Using a "white list" for extracting terms for Text Mining, Part 2

In my last post, we set the groundwork for extracting specific tokens from a white list using a CTXRULE index. In this post, we will populate a table with the extracted tokens and produce a case table suitable for clustering with Oracle Data Mining.

Our corpus of documents will be stored in a database table that is defined as

create table documents(id NUMBER, text VARCHAR2(4000));

However, any suitable Oracle Text-accepted data type can be used for the text.

We then create a table to contain the extracted tokens. The id column contains the unique identifier (or case id) of the document. The token column contains the extracted token. Note that a given document many have many tokens, so there will be one row per token for a given document.

create table extracted_tokens (id NUMBER, token VARCHAR2(4000));

The next step is to iterate over the documents and extract the matching tokens using the index and insert them into our token table. We use the MATCHES function for matching the query_string from my_thesaurus_rules with the text.

DECLARE
    cursor c2 is
      select id, text
      from documents;
BEGIN
    for r_c2 in c2 loop
       insert into
extracted_tokens
         select r_c2.id id, main_term token
         from my_thesaurus_rules
         where matches(query_string,
                       r_c2.text)>0;
    end loop;
END;


Now that we have the tokens, we can compute the term frequency - inverse document frequency (TF-IDF) for each token of each document.

create table extracted_tokens_tfidf as
  with num_docs as (select count(distinct id) doc_cnt
                    from extracted_tokens),
       tf       as (select a.id, a.token,
                           a.token_cnt/b.num_tokens token_freq
                    from 
                      (select id, token, count(*) token_cnt
                       from extracted_tokens
                       group by id, token) a,
                      (select id, count(*) num_tokens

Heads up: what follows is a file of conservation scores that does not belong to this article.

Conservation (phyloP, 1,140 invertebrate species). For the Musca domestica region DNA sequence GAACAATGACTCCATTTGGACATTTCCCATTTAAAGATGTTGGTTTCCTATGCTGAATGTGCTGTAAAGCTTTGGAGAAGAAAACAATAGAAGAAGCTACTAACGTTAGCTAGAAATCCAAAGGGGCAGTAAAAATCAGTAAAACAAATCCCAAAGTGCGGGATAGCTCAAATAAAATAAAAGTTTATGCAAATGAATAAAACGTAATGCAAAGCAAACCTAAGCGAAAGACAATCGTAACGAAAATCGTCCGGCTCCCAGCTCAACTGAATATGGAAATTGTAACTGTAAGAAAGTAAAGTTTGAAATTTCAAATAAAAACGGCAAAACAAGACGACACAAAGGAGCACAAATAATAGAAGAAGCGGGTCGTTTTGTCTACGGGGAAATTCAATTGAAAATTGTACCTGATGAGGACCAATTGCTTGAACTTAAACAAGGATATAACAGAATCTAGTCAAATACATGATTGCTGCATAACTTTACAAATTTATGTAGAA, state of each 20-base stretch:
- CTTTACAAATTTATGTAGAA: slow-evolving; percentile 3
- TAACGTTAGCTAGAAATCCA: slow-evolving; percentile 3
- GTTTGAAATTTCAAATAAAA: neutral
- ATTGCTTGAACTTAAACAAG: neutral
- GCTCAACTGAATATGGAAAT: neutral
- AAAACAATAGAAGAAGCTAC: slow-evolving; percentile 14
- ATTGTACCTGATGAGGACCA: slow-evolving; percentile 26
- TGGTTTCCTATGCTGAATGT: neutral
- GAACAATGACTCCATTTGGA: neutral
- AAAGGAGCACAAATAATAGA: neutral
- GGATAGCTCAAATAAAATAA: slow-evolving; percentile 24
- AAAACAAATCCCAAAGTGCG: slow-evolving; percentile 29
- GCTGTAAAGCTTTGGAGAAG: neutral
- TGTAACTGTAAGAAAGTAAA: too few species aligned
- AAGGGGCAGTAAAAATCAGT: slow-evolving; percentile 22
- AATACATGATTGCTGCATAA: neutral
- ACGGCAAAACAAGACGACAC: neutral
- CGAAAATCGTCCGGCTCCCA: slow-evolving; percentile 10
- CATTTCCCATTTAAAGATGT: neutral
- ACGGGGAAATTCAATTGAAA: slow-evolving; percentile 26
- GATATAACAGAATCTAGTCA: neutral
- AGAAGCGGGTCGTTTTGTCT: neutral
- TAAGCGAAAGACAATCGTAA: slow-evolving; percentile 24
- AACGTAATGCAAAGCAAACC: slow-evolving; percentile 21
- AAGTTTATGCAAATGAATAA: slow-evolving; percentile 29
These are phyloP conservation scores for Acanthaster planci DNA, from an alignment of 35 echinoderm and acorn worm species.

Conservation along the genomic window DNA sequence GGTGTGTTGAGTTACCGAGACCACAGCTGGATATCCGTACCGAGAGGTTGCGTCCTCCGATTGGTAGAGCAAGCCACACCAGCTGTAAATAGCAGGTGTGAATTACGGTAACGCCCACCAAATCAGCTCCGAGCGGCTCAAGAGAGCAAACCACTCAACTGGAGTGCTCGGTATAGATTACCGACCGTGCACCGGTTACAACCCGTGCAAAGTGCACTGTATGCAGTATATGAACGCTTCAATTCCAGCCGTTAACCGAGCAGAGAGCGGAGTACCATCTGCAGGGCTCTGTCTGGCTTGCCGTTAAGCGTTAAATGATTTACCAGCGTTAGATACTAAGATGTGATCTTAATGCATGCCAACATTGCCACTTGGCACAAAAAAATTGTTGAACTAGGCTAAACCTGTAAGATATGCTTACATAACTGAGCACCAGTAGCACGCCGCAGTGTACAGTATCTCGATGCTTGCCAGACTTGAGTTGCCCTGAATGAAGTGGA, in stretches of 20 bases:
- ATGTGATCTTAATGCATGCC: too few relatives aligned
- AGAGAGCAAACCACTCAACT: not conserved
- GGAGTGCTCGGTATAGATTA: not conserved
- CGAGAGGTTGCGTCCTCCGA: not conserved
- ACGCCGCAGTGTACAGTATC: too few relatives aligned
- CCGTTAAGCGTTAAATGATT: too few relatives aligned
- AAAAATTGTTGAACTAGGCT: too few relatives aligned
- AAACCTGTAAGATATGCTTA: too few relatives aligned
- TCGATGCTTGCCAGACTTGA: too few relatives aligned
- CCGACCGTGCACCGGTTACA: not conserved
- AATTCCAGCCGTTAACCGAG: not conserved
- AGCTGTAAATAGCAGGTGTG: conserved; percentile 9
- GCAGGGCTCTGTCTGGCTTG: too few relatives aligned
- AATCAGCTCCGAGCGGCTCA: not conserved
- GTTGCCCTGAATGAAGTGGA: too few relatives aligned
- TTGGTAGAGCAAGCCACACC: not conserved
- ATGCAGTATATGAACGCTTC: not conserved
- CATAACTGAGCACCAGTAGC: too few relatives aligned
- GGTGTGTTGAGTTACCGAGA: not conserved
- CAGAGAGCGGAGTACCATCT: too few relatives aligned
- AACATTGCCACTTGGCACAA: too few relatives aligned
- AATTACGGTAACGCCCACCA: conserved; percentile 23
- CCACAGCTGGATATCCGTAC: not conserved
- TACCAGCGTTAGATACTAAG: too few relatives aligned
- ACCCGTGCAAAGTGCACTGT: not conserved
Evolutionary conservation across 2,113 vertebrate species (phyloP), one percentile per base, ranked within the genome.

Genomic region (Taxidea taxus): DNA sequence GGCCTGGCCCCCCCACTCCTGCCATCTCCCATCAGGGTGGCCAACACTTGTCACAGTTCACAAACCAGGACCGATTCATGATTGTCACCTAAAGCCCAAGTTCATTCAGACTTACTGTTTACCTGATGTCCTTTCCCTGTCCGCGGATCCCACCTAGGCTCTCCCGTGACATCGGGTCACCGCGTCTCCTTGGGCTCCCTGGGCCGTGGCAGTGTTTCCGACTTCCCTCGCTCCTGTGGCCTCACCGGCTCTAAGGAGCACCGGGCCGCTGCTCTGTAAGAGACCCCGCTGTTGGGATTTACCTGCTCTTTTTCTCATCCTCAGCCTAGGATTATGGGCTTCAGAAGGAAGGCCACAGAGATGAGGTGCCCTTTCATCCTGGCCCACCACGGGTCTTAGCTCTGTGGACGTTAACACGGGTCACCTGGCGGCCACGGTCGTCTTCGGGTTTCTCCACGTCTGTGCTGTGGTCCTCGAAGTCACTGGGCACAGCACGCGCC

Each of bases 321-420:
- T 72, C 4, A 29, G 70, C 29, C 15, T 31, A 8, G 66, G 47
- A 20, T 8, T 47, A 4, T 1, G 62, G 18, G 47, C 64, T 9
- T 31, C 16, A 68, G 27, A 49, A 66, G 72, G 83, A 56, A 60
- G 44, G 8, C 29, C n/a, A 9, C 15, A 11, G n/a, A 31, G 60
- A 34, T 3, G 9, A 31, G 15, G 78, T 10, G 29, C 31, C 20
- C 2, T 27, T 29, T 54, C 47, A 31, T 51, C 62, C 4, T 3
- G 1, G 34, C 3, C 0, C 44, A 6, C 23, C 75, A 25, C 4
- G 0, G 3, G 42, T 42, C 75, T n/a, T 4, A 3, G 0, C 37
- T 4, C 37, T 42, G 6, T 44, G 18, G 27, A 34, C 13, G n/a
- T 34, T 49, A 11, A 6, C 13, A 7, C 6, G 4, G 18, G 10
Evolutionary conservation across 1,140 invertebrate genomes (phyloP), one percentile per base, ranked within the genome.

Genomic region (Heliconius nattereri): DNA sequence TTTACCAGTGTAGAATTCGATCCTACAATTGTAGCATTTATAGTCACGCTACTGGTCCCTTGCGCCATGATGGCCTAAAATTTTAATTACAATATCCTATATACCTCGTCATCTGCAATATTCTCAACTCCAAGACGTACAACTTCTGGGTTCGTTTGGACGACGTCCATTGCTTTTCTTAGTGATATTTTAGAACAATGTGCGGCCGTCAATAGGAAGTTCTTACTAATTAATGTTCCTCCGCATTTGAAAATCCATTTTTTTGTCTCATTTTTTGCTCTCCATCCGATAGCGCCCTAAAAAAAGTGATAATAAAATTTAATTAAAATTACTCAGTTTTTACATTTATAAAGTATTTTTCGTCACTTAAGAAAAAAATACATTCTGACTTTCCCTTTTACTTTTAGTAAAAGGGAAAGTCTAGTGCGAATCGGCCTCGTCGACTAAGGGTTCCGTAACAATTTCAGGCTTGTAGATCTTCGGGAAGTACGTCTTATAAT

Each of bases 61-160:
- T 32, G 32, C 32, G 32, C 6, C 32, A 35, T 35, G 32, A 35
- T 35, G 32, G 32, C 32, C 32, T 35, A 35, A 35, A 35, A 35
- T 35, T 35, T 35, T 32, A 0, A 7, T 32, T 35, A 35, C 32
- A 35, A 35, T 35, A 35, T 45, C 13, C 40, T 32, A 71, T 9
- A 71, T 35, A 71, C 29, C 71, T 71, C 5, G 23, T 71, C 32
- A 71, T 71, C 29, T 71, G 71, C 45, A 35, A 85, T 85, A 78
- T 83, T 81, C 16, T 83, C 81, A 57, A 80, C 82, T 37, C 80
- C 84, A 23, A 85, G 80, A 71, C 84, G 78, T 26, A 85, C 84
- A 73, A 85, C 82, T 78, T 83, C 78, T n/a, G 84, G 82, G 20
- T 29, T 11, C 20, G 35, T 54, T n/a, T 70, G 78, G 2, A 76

from extracted_tokens
                       group by id) b
                    where a.id=b.id),
       doc_freq as (select token, count(*) overall_token_cnt
                    from extracted_tokens
                    group by token)
  select tf.id, tf.token,
         token_freq * ln(doc_cnt/df.overall_token_cnt) tf_idf
  from num_docs,
       tf,
       doc_freq df
  where df.token=tf.token;


From the WITH clause, the num_docs query simply counts the number of documents in the corpus. The tf query computes the term (token) frequency by computing the number of times each token appears in a document and divides that by the number of tokens found in the document. The doc_req query counts the number of times the token appears overall in the corpus. In the SELECT clause, we compute the tf_idf.

Next, we create the nested table required to produce one record per case, where a case corresponds to an individual document. Here, we COLLECT all the tokens for a given document into the nested column extracted_tokens_tfidf_1.

CREATE TABLE extracted_tokens_tfidf_nt
             NESTED TABLE
extracted_tokens_tfidf_1
                 STORE AS
extracted_tokens_tfidf_tab AS
             select id,
                    cast(collect(DM_NESTED_NUMERICAL(token,tf_idf)) as DM_NESTED_NUMERICALS)
extracted_tokens_tfidf_1
             from
extracted_tokens_tfidf
             group by id;

 
To build the clustering model, we create a settings table and then insert the various settings. Most notable are the number of clusters (20), using cosine distance which is better for text, turning off auto data preparation since the values are ready for mining, the number of iterations (20) to get a better model, and the split criterion of size for clusters that are roughly balanced in number of cases assigned.

CREATE TABLE km_settings (setting_name  VARCHAR2(30), setting_value VARCHAR2(30));

BEGIN
  INSERT INTO km_settings (setting_name, setting_value) VALUES
   
VALUES (dbms_data_mining.clus_num_clusters, 20);
 
INSERT INTO km_settings (setting_name, setting_value)
   
VALUES (dbms_data_mining.kmns_distance, dbms_data_mining.kmns_cosine);
  INSERT INTO km_settings (setting_name, setting_value) VALUES
   
VALUES (dbms_data_mining.prep_auto,dbms_data_mining.prep_auto_off);
  INSERT INTO km_settings (setting_name, setting_value) VALUES
   
VALUES (dbms_data_mining.kmns_iterations,20);
  INSERT INTO km_settings (setting_name, setting_value) VALUES
   
VALUES (dbms_data_mining.kmns_split_criterion,dbms_data_mining.kmns_size);
  COMMIT;
END;

With this in place, we can now build the clustering model.

BEGIN
    DBMS_DATA_MINING.CREATE_MODEL(
    model_name          => 'TEXT_CLUSTERING_MODEL',
    mining_function     => dbms_data_mining.clustering,
    data_table_name     => '
extracted_tokens_tfidf_nt',
    case_id_column_name => 'id',
    settings_table_name => 'km_settings');
END;


To generate cluster names from this model, check out my earlier post on that topic.
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